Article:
At present, as the server field of the star, this high-density blade server market prospects have been optimistic about the major server manufacturers, including of course, including IBM, HP, SUN, DELL and other international big and like Lenovo, Dawn, and other well-known brands. Let’s take a look at the advantages of blade servers and rack servers.
Latitude 1: Spatial density
Blade servers are more space-saving than rack-mounted servers, and in fact blade servers increase space density by 50 percent over rack servers. In the cabinet system configuration under the premise of the 1U rack optimization server system transplanted to the blade server, the occupied space is only the original 1/3 to 1/2. In a standard cabinet environment, the blade server processing density increases four to five times. For example, in a high-density computing server environment that handles 1024 nodes, if you use a 1U-configured server, you need 24 racks, which do not include the rack space occupied by the Ethernet switch hub, and with eight “blades” The blade server requires only nine cabinets but includes the cabinet space for the Ethernet switching hub.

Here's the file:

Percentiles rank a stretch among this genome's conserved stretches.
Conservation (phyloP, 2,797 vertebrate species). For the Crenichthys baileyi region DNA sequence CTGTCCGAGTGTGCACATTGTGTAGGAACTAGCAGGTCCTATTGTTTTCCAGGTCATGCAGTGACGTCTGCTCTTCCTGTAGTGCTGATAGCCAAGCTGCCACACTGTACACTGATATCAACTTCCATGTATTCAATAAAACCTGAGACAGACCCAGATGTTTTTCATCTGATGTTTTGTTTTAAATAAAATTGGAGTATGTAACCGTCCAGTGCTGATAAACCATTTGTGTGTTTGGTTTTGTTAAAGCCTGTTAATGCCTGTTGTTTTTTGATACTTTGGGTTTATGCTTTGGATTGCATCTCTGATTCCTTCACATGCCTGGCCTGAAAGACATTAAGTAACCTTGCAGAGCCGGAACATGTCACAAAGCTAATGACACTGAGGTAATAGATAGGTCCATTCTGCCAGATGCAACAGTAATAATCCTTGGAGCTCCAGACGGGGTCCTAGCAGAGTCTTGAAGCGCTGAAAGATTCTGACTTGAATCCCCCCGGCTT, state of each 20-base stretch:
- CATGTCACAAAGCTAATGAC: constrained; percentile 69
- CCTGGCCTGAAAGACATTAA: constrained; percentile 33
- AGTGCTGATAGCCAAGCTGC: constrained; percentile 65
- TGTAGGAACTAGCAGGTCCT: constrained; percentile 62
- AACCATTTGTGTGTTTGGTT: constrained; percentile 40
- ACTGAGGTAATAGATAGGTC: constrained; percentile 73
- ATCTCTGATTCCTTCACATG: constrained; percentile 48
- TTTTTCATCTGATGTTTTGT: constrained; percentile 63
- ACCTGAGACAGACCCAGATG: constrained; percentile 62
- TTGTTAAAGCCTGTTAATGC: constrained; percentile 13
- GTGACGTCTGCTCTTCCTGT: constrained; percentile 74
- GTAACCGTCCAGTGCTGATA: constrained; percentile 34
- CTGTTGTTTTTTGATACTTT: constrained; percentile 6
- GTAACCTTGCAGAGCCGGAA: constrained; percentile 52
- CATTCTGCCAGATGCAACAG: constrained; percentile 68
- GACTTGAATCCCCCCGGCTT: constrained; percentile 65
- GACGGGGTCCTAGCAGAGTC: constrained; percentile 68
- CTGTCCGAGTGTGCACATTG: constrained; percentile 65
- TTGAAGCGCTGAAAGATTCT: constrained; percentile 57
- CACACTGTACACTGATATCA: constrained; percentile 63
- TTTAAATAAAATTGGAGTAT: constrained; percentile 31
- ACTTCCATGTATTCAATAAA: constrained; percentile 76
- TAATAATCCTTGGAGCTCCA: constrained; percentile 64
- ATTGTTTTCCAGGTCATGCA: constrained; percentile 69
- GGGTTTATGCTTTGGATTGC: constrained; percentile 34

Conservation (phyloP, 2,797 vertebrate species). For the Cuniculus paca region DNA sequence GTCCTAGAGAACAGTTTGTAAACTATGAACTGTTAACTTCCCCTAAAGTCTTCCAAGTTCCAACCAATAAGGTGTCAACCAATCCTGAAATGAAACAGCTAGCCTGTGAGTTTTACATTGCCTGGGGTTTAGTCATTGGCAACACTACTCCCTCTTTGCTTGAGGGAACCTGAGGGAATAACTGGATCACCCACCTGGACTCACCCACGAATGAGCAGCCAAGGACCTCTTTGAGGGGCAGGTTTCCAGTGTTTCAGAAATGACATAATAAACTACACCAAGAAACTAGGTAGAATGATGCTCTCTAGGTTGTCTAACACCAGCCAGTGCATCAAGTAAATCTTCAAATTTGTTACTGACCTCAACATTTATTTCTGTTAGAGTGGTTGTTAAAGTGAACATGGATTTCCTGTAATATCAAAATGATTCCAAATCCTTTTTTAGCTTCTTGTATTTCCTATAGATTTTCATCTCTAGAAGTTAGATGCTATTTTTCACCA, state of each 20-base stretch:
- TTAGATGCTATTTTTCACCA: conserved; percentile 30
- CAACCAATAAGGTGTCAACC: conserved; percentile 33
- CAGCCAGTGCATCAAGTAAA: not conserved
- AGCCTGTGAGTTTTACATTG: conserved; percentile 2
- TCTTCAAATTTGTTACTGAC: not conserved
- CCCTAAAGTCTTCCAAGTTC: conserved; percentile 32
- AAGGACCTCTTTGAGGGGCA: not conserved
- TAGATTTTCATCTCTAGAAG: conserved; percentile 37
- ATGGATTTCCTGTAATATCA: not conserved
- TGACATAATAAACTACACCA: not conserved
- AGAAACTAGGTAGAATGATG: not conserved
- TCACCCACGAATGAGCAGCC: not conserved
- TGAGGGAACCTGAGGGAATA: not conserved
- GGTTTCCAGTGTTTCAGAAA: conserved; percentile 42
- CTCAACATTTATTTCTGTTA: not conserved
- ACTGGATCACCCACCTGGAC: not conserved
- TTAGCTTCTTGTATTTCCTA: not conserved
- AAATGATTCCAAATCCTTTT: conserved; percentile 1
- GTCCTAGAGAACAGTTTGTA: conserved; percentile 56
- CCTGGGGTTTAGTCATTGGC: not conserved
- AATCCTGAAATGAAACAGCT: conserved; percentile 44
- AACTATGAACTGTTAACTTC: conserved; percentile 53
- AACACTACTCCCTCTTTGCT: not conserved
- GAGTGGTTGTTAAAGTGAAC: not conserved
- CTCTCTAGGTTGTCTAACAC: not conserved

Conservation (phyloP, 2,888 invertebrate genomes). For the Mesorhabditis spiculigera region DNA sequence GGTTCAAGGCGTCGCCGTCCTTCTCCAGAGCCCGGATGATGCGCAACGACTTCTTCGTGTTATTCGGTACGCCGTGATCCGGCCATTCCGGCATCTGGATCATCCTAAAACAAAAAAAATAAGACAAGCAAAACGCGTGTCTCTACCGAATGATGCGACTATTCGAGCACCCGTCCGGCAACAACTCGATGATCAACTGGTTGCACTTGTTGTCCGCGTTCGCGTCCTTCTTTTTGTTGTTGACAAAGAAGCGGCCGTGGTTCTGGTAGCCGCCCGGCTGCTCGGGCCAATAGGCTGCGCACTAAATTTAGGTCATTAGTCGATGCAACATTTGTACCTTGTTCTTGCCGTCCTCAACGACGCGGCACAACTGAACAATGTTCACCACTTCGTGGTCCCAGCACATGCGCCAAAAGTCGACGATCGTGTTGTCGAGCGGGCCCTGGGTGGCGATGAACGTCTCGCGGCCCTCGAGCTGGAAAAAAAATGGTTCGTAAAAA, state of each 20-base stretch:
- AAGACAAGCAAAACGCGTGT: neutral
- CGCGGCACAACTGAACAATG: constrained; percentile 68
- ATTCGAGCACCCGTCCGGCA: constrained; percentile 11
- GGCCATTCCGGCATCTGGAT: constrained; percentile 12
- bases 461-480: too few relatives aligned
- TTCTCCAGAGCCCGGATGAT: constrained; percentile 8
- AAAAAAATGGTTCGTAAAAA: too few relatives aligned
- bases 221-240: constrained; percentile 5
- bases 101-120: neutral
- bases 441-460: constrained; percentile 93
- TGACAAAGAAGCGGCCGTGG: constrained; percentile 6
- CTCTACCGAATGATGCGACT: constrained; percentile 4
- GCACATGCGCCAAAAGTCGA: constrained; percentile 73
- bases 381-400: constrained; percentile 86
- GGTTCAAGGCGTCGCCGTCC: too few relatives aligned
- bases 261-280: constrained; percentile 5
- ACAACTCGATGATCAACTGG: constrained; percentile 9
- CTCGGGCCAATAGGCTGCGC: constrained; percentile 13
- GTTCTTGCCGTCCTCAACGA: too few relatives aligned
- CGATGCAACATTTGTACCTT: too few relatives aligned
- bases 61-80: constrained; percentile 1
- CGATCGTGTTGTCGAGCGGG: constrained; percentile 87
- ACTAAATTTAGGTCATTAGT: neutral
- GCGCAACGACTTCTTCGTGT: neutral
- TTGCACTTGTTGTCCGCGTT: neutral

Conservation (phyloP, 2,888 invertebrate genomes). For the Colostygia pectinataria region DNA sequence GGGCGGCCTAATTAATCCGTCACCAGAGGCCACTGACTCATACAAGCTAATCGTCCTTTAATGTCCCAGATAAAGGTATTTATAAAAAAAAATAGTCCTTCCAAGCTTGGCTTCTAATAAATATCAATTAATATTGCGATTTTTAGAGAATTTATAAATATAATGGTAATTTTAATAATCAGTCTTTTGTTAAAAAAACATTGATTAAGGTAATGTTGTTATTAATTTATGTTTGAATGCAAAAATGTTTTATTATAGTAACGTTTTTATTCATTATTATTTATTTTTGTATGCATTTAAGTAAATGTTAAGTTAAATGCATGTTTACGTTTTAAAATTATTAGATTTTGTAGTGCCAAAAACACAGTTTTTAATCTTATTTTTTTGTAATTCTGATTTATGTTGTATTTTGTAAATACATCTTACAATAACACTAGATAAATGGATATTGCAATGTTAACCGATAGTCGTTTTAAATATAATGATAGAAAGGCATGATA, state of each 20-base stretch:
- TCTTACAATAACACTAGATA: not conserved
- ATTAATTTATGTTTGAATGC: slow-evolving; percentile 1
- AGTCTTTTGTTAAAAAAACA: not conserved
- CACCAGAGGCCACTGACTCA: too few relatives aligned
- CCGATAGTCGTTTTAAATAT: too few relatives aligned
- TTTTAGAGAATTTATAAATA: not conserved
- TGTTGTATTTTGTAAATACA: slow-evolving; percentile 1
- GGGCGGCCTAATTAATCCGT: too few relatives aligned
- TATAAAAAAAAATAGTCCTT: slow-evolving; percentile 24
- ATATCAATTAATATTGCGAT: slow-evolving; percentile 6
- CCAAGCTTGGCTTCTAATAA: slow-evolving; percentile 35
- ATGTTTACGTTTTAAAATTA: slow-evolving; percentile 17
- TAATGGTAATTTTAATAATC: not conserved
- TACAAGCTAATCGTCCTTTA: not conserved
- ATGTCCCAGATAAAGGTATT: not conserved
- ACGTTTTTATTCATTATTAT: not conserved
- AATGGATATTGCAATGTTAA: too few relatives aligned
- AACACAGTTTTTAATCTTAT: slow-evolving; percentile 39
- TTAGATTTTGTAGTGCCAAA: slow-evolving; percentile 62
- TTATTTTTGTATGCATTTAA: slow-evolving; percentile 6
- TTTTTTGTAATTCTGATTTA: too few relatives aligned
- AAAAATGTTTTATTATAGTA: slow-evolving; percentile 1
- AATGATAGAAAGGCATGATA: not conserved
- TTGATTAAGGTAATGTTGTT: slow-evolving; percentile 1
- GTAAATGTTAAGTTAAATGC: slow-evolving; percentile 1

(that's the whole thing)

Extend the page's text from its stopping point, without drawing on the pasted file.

Latitude 2: Infrastructure Cabling and management efficiency
The blade server in the Infrastructure Cabling as long as the unified network cable, power lines, and blade servers do not need between the artificial wiring; and the rack server will have to each server’s network cable, power line wiring, if a 42U cabinet Install more than 1U of the server, the cabinet behind the wiring is very much, it seems messier. If we need 10 more reliable 1U rack servers and need KVM, network, and management functions, then we need accessories are 20 power (redundant power), 10 KVM cables, and at least 20 cables (One for each server to manage the line and network), which does not include cables that connect external storage and other devices. The cabling of the blade server solution is significantly better than the 1U rack solution.
From the TCO point of view, blade servers are easier to manage, provide more processing power in less space, and spend less. Because many components can be shared, the 1U server is different. For example, in the above example, we use the blade server, you no longer need 10 DVD drives, 10 different remote management modules, and 20 power supplies.
Latitude 3: Server flexibility